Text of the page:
Combating Senior Scams From ALFA In the last fiscal year, the United States Postal Inspection Service obtained more than 400 arrests and 410 convictions nationwide, and most of those schemes disproportionately targeted older Americans. Most of these schemes were related to foreign lottery/sweepstakes schemes, work-at-home scams and sweetheart scams. Illegal lottery fraudsters gain the trust of the victims by spending hours on the phone with them. The sweetheart scammers create male and female characters to entice potential victims, asking the to assist them in coming to the United States to meet. ÛÏVictims are drawn in by these scammers because of the personal interaction which usually takes place over the phone,Û said Cynthia Mormon, acting inspector general in charge, U.S. Postal Inspection Service, Detroit Division. Work-at-home scheme victims receive a solicitation by mail, email or respond to an online or print job ad. Fraudsters ÛÏhireÛ older Americans without an interview or background check to work as a ÛÏpayment processor,Û who must deposit checks or money orders from the company to their own bank accounts then wire money to their employer. Additionally, the envelope stuffing scam requires the victim to pay a fee to obtain a starter packet to stuff envelopes at home. ÛÏOlder Americans, the physically challenged and Û÷shut-insÛª conveniently receive many of their purchases by mail,Û said Mormon, speaking at the Indiana State fairgrounds, Farm Bureau Building. ÛÏSadly, that makes them easy prey for mail fraud operators. The problem is compounded by operators who sell the names and addresses of their victims to other criminal elements, resulting in the repeat victimization of many older citizens.Û She noted that victims are often reluctant to tell anyone they have been victimized so itÛªs important for friends and family to know the signs of someone in the midst of potential victimization. Mormon offered these helpful tips:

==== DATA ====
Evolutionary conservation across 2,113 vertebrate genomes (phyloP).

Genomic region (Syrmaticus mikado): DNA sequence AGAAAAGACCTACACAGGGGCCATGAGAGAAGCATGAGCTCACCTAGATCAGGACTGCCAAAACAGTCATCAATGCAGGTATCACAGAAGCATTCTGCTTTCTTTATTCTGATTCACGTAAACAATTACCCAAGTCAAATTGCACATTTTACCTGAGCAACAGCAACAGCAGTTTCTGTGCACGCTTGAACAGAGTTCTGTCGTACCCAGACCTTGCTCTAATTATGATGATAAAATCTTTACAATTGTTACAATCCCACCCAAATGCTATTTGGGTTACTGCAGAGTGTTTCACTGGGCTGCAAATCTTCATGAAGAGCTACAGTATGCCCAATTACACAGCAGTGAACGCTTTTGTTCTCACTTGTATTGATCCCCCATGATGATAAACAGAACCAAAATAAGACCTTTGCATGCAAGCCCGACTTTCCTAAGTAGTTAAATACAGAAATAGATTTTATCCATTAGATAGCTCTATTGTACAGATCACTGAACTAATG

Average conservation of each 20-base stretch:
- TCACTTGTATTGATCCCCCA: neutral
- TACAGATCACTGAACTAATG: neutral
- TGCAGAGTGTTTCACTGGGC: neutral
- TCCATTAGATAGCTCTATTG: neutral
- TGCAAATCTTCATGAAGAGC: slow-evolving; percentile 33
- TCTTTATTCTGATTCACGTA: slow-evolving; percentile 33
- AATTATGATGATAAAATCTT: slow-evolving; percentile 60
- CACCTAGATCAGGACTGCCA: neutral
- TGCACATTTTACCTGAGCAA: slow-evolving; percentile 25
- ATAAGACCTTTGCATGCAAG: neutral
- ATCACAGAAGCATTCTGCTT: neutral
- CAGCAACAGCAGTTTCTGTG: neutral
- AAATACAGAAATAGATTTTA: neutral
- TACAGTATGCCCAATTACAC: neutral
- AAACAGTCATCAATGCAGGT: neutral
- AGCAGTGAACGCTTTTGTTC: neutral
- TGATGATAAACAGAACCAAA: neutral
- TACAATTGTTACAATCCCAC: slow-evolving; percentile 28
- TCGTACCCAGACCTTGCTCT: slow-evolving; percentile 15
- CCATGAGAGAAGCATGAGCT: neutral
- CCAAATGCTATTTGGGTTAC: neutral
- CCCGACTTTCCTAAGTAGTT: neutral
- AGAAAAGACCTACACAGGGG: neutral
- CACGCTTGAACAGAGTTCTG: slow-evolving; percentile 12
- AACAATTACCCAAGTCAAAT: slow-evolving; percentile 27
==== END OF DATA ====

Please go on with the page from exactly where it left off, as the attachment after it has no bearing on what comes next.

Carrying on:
- When stacks of mail offering lottery tickets for sale or contest information are discovered, community members are encouraged to inquire about these mailings with their loved ones.
- Relatives could volunteer to help older family members balance their checkbooks and ask about any questionable checks or sudden large withdrawals.
- Offer to review credit card statements.
- Offer to review mail to see if they are receiving unsolicited lottery offers.
- Reiterate that no legitimate lottery requires payment before winnings are awarded.
- Anyone who has received deceptive solicitations should place their phone number in the Do Not Call Registry by calling 1-888-382-1222.